This past Sunday, I packed up my Sanyo Xacti pistol camera and headed over to a nearby Best Buy store. My goal was to re-run the same off-axis viewing tests that I conducted on a Sony Bravia 3D LCD TV at the CEA Line Shows. Except this time around, my guinea pigs would be Samsung and Panasonic products.
I picked a normal exposure for the correct (level) view and didn’t change it as I rotated the camera and glasses around. This was done so you could see any change in screen brightness.
First up was a Samsung 55-inch LED model. I settled in the comfy chair, pulled out the lone pair of active shutter glasses, and picked a few scenes from Monsters vs. Aliens.
Figure 1 shows a close-up view of the screen through the right eye lens, with the glasses positioned at the correct angle to the screen. No ghost images (crosstalk) were spotted and picture quality was high.
The next image shows the view with the glasses tilted about 30 degrees to the left. No objectionable ghosting here, either, although this particular scene is of a TV weatherman on a ‘flat’ picture tube – not much 3D going on here.
Figure 3 shows the view with the glasses tilted about 60 degrees to the left. The image is noticeably darker now, as the polarizers in the glasses are starting to cancel out the polarized light from the LCD TV screen.
Figure 4 shows – nothing! The glasses are tilted about 80 degrees to the left and the ‘twist’ of polarized light from the LCD screen is canceled out by the polarizing angle of the 3D glasses. Not surprising, considering that two polarizers are being used in the 3D glasses.
These tests don’t mean the Samsung glasses are completely free from ghost images when tilted. Figures 5a and 5b show two different views with the glasses tilted at about 45 degrees to either side, and you can see crosstalk in both images.
On to Panasonic! Figure 6 shows the 50-inch plasma screen head-on, as seen through the right lens.
The next figure shows the same screen with a tilt of about 45 degrees. Picture brightness has dropped a little, but there is no ghosting evident in the image.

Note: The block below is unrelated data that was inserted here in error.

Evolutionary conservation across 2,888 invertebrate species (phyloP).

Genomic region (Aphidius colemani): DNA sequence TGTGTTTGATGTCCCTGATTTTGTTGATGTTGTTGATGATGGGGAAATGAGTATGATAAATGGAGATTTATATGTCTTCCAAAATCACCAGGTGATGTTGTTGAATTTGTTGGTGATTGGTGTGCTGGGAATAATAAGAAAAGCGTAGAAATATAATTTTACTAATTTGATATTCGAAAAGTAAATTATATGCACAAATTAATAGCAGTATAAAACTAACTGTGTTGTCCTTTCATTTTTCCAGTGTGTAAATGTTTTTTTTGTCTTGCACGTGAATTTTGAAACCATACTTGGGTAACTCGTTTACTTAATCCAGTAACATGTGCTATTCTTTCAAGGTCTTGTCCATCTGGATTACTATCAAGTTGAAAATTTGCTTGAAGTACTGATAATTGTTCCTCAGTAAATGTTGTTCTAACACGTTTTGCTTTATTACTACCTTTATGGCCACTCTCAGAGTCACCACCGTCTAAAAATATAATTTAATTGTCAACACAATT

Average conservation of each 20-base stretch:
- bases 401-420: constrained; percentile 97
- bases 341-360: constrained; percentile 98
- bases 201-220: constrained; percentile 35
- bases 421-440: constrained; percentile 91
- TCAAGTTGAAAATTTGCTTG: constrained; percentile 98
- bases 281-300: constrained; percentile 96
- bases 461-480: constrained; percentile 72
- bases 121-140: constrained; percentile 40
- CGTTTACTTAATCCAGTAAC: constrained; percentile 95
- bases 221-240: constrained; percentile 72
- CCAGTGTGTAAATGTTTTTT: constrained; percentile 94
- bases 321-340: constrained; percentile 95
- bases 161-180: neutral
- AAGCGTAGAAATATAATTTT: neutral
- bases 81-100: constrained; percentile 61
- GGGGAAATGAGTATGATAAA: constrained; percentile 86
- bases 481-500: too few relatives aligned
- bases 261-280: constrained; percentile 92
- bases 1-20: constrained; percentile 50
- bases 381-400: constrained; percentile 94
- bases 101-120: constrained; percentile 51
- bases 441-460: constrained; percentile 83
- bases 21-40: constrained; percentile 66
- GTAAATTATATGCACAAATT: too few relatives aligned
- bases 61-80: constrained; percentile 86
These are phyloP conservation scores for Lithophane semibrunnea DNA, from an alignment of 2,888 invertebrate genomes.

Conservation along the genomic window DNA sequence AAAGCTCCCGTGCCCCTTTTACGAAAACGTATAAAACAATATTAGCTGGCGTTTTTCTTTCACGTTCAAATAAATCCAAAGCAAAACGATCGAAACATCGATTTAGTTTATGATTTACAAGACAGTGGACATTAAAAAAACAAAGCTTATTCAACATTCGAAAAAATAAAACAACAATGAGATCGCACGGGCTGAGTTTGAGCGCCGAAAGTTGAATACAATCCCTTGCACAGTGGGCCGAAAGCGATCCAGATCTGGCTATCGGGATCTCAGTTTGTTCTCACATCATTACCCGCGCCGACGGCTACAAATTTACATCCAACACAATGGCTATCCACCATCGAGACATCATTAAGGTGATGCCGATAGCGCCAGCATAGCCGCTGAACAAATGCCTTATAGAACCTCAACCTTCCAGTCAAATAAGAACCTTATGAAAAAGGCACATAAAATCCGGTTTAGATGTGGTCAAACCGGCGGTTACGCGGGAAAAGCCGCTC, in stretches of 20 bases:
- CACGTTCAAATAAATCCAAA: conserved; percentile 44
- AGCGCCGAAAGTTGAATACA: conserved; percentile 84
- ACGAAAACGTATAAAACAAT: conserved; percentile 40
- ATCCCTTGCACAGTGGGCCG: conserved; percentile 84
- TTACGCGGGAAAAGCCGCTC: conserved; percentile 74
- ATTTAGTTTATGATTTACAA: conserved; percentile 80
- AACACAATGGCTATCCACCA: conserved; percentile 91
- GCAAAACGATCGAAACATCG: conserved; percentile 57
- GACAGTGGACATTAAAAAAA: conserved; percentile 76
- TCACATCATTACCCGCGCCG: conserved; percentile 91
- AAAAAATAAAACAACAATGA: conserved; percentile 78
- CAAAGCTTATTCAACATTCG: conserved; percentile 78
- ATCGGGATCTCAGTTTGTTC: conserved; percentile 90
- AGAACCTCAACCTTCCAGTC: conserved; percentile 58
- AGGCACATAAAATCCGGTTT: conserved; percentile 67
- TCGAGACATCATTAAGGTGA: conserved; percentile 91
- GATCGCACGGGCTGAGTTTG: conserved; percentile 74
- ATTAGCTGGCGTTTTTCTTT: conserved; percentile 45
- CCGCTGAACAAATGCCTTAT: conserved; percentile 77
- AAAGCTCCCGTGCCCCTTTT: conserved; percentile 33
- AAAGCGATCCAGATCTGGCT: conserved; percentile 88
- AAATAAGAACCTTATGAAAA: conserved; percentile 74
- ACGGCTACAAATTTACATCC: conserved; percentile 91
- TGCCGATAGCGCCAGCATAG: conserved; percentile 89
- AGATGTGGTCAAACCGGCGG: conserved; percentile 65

Figure 8 shows the screen as seen at a nearly vertical angle, about 80 degrees. Image brightness is still good and there is only a hint of ghosting to be seen (look around St. Peter’s dome). Figure 9 shows the screen 90 degrees to horizontal and it’s still largely free of crosstalk.
From these tests. it should be pretty clear that plasma has a big advantage over LCD technology for viewing 3D, and that’s because plasma TVs don’t use polarizers as part of their imaging process. (Anti-glare glass is used, but doesn’t seem to have an adverse effect on 3D viewing angles.)
In contrast, it’s a tricky proposition to pair up polarized glasses with a polarized TV screen, as we’re just seen with Samsung and Sony LCD TVs. Your head really needs to be level to avoid seeing any ghost images.
It appears that the crosstalk problem is worse on Sony’s 3D LCD TVs because they’re only using one polarizer per glass lens (that’s the consensus educated guess). That decision results in images that are brighter, but are ridden with crosstalk – even when the glasses are positioned level to the screen. So there’s no allowance for head tilt – even slight amounts – with Sony’s approach.
By using two polarizers per lens, Samsung cuts down crosstalk more thoroughly, just at the cost of screen brightness. But you can tilt your head at a greater angle and not be distracted by crosstalk through the glasses.
Panasonic is also using dual polarizers and their images were about as bright as Samsung’s, but nearly free of ghost images when viewed at any angle. If and when OLED-based 3D TVs make it to market, you can expect to see that same level of performance.
So…now you know!
Posted by Pete Putman, June 28, 2010 7:00 AM
About Pete PutmanPeter Putman is the president of ROAM Consulting L.L.C. His company provides training, marketing communications, and product testing/development services to manufacturers, dealers, and end-users of displays, display interfaces, and related products.
Pete edits and publishes HDTVexpert.com, a Web blog focused on digital TV, HDTV, and display technologies. He is also a columnist for Pro AV magazine, the leading trade publication for commercial AV systems integrators.